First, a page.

But Cory doesn’t win: Paul goes too far and she has to rein him in because she cares about him.

Redford is merely witty and has timing. Jane, on the other hand, is a force of nature especially when she dances her Cambodian Mystery Sex Dance.

I got scared of the unboundedness of a later girl’s sexuality, that of the lucky lady who became my ex-wife, so like Paul Bratter, I used the Important Job in the City to rule lines around it as he does. Moral: don’t do that.

You’ll get loads of time to do that later on after she pops off a couple of kids, your Male Pattern Baldness and Love Handles take hold, and she can’t stand the sight of you most of the time . Then you can stay late at the office and code software up the ass. Just don’t get any funny ideas about that lovely unmarried fellow coder in the next cube.

Make sure Saturdays are free because it’s actually loads of laughs to have to assume responsibility for the kids. You can do all sorts of random things, the more random the better: art museum visits with solemn inspections of Cezanne, playing with the dog being walked by a female obstetrician at Northwest Memorial while she takes a break from delivering a healthy baby, and watching concrete being poured. Until they’re about ten they will love things like that. And you will never forget them.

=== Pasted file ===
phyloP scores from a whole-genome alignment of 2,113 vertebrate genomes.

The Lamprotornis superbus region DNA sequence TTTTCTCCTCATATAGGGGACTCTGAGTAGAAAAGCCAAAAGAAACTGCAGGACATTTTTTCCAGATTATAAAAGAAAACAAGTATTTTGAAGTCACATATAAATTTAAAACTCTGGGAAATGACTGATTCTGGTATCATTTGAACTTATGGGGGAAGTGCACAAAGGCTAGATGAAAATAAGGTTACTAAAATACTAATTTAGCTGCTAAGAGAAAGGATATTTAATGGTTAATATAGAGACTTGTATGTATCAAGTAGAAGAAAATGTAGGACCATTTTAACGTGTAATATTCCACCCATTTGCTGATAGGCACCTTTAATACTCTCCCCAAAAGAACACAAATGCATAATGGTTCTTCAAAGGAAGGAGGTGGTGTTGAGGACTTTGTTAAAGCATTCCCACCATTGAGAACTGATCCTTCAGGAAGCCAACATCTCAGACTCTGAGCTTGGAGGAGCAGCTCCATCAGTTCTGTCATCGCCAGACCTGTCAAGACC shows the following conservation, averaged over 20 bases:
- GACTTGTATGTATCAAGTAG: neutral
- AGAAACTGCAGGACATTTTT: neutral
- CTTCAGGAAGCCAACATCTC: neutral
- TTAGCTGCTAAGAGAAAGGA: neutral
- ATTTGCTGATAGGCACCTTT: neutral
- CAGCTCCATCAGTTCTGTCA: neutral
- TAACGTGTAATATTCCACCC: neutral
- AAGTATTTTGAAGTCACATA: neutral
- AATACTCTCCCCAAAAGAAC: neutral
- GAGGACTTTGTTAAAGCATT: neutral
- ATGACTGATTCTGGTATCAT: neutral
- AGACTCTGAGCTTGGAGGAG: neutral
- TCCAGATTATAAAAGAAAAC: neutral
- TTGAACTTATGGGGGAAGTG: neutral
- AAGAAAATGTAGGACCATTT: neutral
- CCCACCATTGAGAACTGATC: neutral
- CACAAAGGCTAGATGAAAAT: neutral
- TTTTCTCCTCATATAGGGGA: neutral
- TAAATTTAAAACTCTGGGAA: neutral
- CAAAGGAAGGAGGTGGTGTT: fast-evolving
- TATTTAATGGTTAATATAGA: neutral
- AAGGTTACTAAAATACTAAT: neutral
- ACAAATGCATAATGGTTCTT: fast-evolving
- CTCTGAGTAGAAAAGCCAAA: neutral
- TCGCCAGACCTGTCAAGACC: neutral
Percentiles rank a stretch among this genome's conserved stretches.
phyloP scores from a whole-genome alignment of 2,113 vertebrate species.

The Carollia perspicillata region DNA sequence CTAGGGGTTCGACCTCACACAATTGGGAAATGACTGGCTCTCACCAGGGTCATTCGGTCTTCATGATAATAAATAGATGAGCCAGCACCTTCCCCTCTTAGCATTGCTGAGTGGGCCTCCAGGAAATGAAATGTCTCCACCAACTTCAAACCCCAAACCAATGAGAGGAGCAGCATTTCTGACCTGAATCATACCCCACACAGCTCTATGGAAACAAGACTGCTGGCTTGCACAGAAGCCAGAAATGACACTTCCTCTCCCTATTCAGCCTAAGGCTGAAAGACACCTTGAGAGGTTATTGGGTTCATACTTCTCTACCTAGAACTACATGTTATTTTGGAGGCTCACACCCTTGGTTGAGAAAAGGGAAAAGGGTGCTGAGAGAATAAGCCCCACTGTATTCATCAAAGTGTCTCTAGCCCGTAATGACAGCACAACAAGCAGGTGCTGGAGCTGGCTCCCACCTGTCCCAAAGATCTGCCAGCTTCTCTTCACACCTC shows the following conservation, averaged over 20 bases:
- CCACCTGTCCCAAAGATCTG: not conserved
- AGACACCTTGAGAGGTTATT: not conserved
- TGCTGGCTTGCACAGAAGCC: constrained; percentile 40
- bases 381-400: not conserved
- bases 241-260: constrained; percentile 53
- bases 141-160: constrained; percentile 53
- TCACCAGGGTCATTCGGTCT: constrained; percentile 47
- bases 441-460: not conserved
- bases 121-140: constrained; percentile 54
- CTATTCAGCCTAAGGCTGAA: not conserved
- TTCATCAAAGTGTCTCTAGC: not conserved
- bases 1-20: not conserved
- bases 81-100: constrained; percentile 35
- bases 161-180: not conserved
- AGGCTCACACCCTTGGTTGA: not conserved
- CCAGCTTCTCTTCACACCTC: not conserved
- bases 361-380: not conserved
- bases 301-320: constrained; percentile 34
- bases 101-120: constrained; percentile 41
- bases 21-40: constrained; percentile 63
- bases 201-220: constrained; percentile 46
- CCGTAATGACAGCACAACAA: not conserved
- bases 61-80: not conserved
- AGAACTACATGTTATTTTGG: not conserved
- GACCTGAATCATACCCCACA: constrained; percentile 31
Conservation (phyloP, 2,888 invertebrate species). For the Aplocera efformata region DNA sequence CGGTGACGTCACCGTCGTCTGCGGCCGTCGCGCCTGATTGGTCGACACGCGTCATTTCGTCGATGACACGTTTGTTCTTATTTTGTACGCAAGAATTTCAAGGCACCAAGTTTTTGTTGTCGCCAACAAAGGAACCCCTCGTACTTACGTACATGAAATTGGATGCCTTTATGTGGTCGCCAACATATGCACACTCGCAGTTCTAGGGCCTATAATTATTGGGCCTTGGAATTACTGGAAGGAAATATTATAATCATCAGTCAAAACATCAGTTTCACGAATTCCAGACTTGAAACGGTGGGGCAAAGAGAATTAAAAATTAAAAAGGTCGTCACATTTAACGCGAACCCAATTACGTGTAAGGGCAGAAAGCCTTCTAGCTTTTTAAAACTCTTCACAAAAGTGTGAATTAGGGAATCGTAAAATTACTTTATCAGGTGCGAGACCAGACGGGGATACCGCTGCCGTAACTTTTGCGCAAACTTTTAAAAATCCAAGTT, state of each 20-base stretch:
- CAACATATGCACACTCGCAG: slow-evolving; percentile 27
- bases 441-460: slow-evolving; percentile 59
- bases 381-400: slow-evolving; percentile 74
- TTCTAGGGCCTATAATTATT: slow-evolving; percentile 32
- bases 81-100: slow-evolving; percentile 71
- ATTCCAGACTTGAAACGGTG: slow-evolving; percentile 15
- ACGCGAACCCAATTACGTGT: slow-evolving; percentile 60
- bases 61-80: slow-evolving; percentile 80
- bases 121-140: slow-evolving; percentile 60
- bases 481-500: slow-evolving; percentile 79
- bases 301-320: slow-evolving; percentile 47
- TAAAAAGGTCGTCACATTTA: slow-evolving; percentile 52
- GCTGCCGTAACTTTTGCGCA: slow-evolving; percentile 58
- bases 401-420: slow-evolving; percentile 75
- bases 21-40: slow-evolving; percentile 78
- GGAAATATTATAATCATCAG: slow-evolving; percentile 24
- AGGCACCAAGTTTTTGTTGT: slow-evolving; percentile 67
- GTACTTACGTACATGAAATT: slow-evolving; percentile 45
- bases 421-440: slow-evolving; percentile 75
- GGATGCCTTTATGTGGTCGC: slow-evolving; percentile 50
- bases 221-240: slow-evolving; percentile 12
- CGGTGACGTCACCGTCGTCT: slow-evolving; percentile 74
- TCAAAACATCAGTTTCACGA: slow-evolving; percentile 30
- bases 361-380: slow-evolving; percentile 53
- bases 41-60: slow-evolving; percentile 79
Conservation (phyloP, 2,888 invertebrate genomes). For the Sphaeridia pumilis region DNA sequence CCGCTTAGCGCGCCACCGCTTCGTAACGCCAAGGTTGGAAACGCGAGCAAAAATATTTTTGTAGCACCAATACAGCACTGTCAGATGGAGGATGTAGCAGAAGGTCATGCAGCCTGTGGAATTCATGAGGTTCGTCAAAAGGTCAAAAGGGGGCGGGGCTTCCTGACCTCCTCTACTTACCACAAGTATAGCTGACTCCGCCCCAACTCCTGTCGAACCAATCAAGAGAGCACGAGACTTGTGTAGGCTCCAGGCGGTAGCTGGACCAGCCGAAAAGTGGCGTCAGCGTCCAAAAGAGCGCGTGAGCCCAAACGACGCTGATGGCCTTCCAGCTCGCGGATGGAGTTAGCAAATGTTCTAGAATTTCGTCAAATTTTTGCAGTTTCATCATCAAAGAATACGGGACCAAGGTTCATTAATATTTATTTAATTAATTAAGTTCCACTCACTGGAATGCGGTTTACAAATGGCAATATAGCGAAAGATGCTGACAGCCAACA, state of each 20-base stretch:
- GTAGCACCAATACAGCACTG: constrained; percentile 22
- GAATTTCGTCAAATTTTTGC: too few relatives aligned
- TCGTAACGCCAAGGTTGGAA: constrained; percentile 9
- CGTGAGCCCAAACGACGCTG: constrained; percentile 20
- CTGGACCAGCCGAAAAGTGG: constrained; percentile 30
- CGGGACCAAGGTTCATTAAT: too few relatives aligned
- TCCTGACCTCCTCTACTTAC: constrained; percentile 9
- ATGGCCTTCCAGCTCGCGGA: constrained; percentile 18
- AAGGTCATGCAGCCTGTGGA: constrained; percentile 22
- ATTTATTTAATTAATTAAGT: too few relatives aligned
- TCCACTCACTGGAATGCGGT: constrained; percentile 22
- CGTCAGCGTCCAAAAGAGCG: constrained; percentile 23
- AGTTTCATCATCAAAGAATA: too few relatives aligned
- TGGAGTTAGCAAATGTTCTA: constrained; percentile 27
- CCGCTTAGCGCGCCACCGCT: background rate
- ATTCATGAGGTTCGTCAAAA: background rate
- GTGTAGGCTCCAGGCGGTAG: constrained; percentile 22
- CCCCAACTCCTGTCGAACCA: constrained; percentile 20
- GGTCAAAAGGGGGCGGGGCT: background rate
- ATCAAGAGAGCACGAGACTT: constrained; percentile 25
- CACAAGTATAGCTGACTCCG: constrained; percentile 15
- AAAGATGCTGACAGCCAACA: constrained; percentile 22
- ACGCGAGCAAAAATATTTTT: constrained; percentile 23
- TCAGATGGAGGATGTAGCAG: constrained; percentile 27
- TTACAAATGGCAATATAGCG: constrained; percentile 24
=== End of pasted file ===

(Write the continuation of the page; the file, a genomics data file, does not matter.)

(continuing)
Remember, also, that if you fart in the car you can always blame them. They will claim it’s yours because of its sonorous tone, its length, its deep, intense bouquet and body, and its high specific gravity which causes it to sort of hang in the air for a long while.

(You may have realized by now that I had boys.)

Then, Teen Coolness arrives and you find that in terms of being not cool, you are the very thing itself, a Cynosure, the “man of wax” as Juliet’s Nurse puts it. But they still rely on you for transportation and cash until they’re 17, so you can use *baksheesh* and *guan xi* to keep their respect for a while. But be mindful of the Foreign Corrupt Practices Act in this regard.

Then: they are 18. As Garrison Keillor said, the police stop cruising up and down your street. If you’re divorced as I was your bachelor “pad” no longer has their crap in it. It will be a distinct honor if they introduce girlfriends to you but you must be on your best behavior.

You get a grand total of ONE story which you may tell the girlfriend about how cute they were, so choose wisely. “Boy, lemme tellya, when Peter was a little kid, he didn’t know whether to shit or go blind. I useta have to change him several times…”: ok, that’s it, Dad.

Since they will take after you in their choice of females, don’t be surprised, if you’re a guy like me, if she’s a psycho art major who chain smokes Camel lights and can beat you at poker and arm wrestling.

So there it is, as the Emperor said in Amadeus. Wouldn’t have missed it for the world.

Keith Haring, Radiant Child